My God my heart is racing just typing this. He pushed the front of the rifle to my forehead and began yelling again. I must pause here and say that this is the second time in my life a loaded AK-47 has been held to my head and this never gets easier. My hands in the air and I’m not looking at him in the eyes but I am speaking (in English) smoothly and slowly, it seemed to calm him (and me) down. He put the rifle to his waste and backed away about three feet still aiming at me. I don’t think he understood any English but I think my tone helped to calm him, I don’t know for sure.
From three feet away the blackness of the barrel is something I will not forget. He finally made it known he wanted my wallet and so I very slowly drew it from my front pocket and handed it to him. He slung the rifle on his shoulder and opened the wallet, now I had about $150.00 USD in my wallet with my one credit card and ATM card, he went into the wallet took out ONE twenty dollar bill put it into his jeans and gave me back the wallet…with the rest of the money, the cards, my drivers license…everything, he only took $20.00.
Hands in the air knees weak and heart pounding he once again grabbed the rifle, took a look right into my eyes, pointed the rifle into the air and fired what must have been 6 or 7 shots but the only thing I heard was the blood in my ears…the sound went on forever. When I gathered my wits once again he was gone back into the bush and the family chattered away and the world swam before my eyes. The entire incident couldn’t have been more than ten minutes but in those short minutes I had an eternity to think and value and judge myself, in those few minutes I assessed who and what I am.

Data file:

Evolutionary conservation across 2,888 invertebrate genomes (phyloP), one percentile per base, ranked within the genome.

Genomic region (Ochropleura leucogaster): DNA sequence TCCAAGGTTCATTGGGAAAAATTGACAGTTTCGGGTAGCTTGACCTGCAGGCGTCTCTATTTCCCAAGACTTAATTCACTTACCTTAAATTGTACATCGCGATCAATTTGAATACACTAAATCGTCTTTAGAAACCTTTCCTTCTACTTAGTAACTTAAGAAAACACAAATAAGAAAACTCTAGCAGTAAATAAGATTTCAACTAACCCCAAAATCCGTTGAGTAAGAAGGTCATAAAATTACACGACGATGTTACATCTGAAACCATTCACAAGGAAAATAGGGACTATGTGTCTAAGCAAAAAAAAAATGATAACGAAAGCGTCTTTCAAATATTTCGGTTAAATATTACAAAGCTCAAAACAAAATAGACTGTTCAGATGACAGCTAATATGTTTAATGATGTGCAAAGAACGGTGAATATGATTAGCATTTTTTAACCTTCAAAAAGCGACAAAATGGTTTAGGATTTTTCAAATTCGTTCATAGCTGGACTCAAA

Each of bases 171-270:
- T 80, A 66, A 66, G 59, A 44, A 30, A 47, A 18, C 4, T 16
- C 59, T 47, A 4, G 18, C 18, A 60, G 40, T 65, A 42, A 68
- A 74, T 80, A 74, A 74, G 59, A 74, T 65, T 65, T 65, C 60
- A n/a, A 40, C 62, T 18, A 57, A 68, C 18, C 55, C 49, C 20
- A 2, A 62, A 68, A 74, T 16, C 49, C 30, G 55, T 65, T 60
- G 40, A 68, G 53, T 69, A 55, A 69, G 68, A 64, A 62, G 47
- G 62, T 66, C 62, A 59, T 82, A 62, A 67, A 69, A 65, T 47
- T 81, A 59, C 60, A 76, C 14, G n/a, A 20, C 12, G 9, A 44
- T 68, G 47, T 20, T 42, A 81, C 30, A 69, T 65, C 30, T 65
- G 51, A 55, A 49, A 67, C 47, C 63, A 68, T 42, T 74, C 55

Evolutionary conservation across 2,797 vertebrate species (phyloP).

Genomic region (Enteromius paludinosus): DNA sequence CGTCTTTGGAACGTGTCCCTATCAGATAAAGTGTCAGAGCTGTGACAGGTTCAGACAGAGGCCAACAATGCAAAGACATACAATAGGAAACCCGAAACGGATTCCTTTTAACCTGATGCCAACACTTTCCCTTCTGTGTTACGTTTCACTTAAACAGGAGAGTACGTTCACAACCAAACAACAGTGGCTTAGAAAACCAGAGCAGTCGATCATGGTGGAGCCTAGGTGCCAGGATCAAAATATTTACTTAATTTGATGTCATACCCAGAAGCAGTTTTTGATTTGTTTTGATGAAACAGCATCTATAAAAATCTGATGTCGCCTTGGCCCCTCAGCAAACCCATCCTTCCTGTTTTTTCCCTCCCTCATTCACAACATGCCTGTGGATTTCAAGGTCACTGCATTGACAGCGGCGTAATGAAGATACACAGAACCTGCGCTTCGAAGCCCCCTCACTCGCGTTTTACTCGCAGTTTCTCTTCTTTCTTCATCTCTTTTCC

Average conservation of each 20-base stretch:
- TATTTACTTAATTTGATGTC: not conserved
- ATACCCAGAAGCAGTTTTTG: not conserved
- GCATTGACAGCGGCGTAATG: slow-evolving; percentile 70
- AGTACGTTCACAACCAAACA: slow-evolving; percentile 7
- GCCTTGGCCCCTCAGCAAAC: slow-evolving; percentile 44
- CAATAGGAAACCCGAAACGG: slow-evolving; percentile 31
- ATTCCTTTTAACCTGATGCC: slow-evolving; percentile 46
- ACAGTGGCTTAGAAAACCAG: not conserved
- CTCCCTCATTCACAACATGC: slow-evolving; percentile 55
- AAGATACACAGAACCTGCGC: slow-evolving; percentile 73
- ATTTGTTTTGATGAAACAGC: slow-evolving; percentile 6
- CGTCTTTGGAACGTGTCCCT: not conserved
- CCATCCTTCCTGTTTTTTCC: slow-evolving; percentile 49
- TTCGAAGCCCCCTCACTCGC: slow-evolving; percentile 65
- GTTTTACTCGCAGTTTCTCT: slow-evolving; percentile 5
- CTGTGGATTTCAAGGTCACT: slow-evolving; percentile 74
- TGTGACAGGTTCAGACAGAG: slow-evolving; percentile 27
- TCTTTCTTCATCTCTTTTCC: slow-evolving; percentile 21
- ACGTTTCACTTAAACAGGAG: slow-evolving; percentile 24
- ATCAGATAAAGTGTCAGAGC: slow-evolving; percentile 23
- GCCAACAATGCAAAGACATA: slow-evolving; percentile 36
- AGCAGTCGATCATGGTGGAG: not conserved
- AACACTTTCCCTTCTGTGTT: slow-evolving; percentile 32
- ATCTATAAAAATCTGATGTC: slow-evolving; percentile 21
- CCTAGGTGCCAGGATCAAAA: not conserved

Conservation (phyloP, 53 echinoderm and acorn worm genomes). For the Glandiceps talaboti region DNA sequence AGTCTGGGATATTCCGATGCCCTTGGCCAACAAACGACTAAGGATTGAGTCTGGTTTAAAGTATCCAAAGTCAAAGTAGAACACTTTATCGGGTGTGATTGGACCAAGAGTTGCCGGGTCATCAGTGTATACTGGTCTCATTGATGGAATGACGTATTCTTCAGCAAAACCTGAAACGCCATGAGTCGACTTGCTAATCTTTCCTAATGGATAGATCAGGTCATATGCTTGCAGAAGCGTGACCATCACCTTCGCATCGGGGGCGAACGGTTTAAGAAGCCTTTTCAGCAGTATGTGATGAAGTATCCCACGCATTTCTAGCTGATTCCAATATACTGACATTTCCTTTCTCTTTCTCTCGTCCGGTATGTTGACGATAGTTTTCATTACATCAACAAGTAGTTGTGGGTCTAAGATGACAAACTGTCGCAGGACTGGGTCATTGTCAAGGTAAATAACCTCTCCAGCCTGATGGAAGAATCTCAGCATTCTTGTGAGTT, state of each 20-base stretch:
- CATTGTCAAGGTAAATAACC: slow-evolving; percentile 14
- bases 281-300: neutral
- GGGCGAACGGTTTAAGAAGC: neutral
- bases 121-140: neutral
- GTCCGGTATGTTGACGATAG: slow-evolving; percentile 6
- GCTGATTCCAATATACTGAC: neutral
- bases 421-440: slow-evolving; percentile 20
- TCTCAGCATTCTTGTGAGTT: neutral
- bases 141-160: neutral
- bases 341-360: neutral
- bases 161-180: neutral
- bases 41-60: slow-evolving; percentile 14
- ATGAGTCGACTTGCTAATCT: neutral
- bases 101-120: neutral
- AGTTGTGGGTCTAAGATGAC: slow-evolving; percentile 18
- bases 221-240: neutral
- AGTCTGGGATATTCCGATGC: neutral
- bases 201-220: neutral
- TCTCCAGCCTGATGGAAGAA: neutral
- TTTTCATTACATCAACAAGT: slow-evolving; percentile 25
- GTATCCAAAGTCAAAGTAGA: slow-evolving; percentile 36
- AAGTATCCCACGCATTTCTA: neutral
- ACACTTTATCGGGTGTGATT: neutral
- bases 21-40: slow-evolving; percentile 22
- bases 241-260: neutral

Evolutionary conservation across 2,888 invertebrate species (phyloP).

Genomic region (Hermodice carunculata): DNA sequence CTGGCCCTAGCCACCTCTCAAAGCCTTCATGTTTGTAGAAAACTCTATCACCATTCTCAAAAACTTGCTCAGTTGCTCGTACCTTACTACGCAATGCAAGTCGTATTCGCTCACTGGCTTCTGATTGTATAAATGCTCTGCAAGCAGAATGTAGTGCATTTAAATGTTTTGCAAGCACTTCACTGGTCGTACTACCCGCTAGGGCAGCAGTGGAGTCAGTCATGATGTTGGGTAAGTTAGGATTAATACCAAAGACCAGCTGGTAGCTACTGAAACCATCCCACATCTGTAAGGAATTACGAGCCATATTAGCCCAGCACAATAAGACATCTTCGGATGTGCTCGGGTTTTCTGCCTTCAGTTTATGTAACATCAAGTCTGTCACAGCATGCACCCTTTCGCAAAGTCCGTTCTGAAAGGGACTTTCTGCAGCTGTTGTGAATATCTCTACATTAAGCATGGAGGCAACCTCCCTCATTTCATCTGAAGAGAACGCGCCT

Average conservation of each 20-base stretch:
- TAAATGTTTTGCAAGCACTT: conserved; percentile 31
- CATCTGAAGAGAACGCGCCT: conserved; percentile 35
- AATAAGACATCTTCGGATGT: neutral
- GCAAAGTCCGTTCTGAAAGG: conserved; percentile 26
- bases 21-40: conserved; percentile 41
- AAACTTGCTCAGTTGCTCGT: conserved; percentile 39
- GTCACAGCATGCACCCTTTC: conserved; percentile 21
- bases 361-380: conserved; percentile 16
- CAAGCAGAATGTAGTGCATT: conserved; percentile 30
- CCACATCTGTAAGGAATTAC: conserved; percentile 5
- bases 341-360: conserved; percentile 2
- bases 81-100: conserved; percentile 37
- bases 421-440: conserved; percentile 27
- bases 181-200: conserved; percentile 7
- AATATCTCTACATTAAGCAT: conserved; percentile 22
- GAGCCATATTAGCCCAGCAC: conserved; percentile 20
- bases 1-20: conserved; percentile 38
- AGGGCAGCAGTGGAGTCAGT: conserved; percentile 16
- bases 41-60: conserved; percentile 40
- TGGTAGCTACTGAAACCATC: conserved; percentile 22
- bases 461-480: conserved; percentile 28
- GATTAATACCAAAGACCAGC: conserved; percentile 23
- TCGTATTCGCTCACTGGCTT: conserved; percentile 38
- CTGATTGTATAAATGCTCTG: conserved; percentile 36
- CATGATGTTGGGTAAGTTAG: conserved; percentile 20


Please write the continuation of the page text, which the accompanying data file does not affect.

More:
This sounds very clich’ I know but I can only describe it as that. My life didn’t flash before my eyes, I didn’t “Rambo” the kid and beat him down, I didn’t cry, I didn’t plead, I simply watched as if it wasn’t me…but the shots brought me back and suddenly my back hurt, my legs were weak and my jaw muscles were strained. I was only afraid after he had gone…it was not from courage but simply from being numb while the gun was to my head and then while I stared down that black barrel almost never ending.
I walked down the dirt track alone until I came to a paved road where I flagged down a passing bus and came about 150 miles north to the city of Savanakret. While I was traveling I noticed that many people stared at me as if they knew what had happened and this puzzled me until I checked into the guesthouse and looked in the mirror. There in the center of my forehead was a perfectly round (a little smudged) black circle from where the barrel had been…This was too much for me and for the first time in a long time cried.
Looking at that ring made the realization all come home and I’ve spent the better part of today really thinking about myself, my actions, my thoughts, my person. I once wrote a poem and in it asked, “If it is possible to experience a life changing situation and emerge on the other side unchanged because you are already where you should be…I can now answer honestly that we are NEVER where we need to be in our life and the moment we think we are is the furthest away we could ever be.
Who is it you want to be? When will you start? Why not right now?
Take Care Be Strong and Remember…Don’t be like me.